Actually, they do. Read the definition of elusive target and community challenges, etc.

As I said before, that game doesn't have DRM. The game is DESIGNED around a live services model, and live services, by definition, require an online connection. If the game wasn't designed around live services, THEN it's DRM.

In fact, the new Hitman trilogy has seasons and all (heck, Hitman 3 has 7 seasons, each dedicated to a deadly sin) and works as a live service. That's not DRM at all.

It's the same as having downloaded the Facebook app in your cellphone and then asking why you can't use it offline, even though you downloaded the app.

Now, if you or anybody here hates live services based games, then that's an entirely different issue and completely open for debate between those that are for, and those that are against.
 

Syphon Filter

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Actually, they do. Read the definition of elusive target and community challenges, etc.

As I said before, that game doesn't have DRM. The game is DESIGNED around a live services model, and live services, by definition, require an online connection. If the game wasn't designed around live services, THEN it's DRM.

In fact, the new Hitman trilogy has seasons and all (heck, Hitman 3 has 7 seasons, each dedicated to a deadly sin) and works as a live service. That's not DRM at all.

It's the same as having downloaded the Facebook app in your cellphone and then asking why you can't use it offline, even though you downloaded the app.

Now, if you or anybody here hates live services based games, then that's an entirely different issue and completely open for debate between those that are for, and those that are against.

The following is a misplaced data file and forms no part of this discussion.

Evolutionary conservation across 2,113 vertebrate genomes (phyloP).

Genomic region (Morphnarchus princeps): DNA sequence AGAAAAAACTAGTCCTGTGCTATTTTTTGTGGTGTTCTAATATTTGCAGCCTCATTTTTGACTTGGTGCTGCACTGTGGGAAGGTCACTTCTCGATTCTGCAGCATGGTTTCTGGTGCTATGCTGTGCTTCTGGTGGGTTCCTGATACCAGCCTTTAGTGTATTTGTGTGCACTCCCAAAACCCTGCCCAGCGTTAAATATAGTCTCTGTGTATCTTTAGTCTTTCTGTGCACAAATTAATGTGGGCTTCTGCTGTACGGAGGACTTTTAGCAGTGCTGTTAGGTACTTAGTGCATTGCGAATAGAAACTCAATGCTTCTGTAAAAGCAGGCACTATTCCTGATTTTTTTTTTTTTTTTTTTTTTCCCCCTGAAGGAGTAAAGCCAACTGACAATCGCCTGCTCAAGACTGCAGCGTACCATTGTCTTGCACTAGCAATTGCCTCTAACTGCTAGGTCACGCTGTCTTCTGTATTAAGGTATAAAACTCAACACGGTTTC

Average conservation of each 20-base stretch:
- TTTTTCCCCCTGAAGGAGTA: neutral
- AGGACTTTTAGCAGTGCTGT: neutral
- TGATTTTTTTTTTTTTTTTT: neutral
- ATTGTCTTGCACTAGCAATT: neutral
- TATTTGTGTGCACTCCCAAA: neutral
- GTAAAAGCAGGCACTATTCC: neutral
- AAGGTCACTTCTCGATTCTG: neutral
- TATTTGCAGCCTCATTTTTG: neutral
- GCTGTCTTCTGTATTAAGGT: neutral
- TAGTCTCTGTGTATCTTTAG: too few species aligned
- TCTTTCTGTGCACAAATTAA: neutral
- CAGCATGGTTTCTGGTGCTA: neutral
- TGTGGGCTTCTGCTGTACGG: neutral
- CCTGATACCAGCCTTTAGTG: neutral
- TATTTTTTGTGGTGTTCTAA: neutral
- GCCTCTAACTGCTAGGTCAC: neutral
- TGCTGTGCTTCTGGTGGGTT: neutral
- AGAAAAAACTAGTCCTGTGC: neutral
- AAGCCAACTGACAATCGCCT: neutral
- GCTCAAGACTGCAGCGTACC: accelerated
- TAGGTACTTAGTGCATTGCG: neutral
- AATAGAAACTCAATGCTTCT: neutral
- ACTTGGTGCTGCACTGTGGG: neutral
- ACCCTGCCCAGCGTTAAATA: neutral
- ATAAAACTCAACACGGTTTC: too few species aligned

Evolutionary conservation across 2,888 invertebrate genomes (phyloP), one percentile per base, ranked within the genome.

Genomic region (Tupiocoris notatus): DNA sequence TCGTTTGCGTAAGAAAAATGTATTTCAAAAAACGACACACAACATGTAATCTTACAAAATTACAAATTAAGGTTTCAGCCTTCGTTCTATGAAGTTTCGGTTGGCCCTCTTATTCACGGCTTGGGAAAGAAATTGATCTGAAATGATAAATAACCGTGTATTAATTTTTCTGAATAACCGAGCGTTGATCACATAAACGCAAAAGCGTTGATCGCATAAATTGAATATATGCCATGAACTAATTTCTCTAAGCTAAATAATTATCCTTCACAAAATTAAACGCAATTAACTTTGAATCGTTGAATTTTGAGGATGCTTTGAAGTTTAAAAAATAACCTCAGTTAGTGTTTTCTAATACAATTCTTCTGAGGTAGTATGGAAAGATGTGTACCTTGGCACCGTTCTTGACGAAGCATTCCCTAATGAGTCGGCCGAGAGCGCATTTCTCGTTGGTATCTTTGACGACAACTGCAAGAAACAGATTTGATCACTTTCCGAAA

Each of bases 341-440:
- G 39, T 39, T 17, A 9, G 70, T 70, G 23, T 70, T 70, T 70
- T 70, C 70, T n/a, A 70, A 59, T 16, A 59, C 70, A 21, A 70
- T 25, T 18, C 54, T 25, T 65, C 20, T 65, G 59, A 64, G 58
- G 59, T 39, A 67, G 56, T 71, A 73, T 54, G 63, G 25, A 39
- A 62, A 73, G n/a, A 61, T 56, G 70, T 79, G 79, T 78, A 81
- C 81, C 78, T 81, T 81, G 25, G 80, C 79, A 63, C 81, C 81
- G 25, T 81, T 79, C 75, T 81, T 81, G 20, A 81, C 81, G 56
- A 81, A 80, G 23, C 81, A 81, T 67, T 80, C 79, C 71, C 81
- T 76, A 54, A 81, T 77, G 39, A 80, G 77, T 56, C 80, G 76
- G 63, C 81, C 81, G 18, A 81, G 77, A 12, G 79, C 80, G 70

It's drm, without a connection you cant save any items,weapons,etc. gog agrees since they took the game down from their store, otherwise would have kept it.
 

lils

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Actually, they do. Read the definition of elusive target and community challenges, etc.

my understanding is that these are new DLC missions released periodically

not going to research it more though, because it's not relevant. even if you accept those, that wouldn't explain why other parts of the game require being online for no reason.
 

DrAspirino

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It's drm, without a connection you cant save any items,weapons,etc. gog agrees since they took the game down from their store, otherwise would have kept it.
Question: does GOG have any game in their library that's a live services based game?

I mean, any game (single or multiplayer) that can't be played offline simply because of the server side part.

If the answer is "zero", then that's why.

In Hitman, any save, item, unlock, etc is stored on the server side, and it influences how you play every game in the franchise, much like what Mass Effect did in its time, but with no option to edit your saves (hence, impossible to cheat).

DRM = bullshit added AFTER the game is done to prevent copying and effectively owning any game.

Live service = bullshit implemented during game design so developer constantly delivers content and prevents cheating and stuff.

In DRM case, the game is complete and locked behind encryption methods (online or offline).

In live services case, half the game is on server side (much like an mmo), so playing it offline is simply impossible.

Why would anyone develop a single-player game as a live service is beyond me, but let's not call DRM something that was designed from the white board to be played online.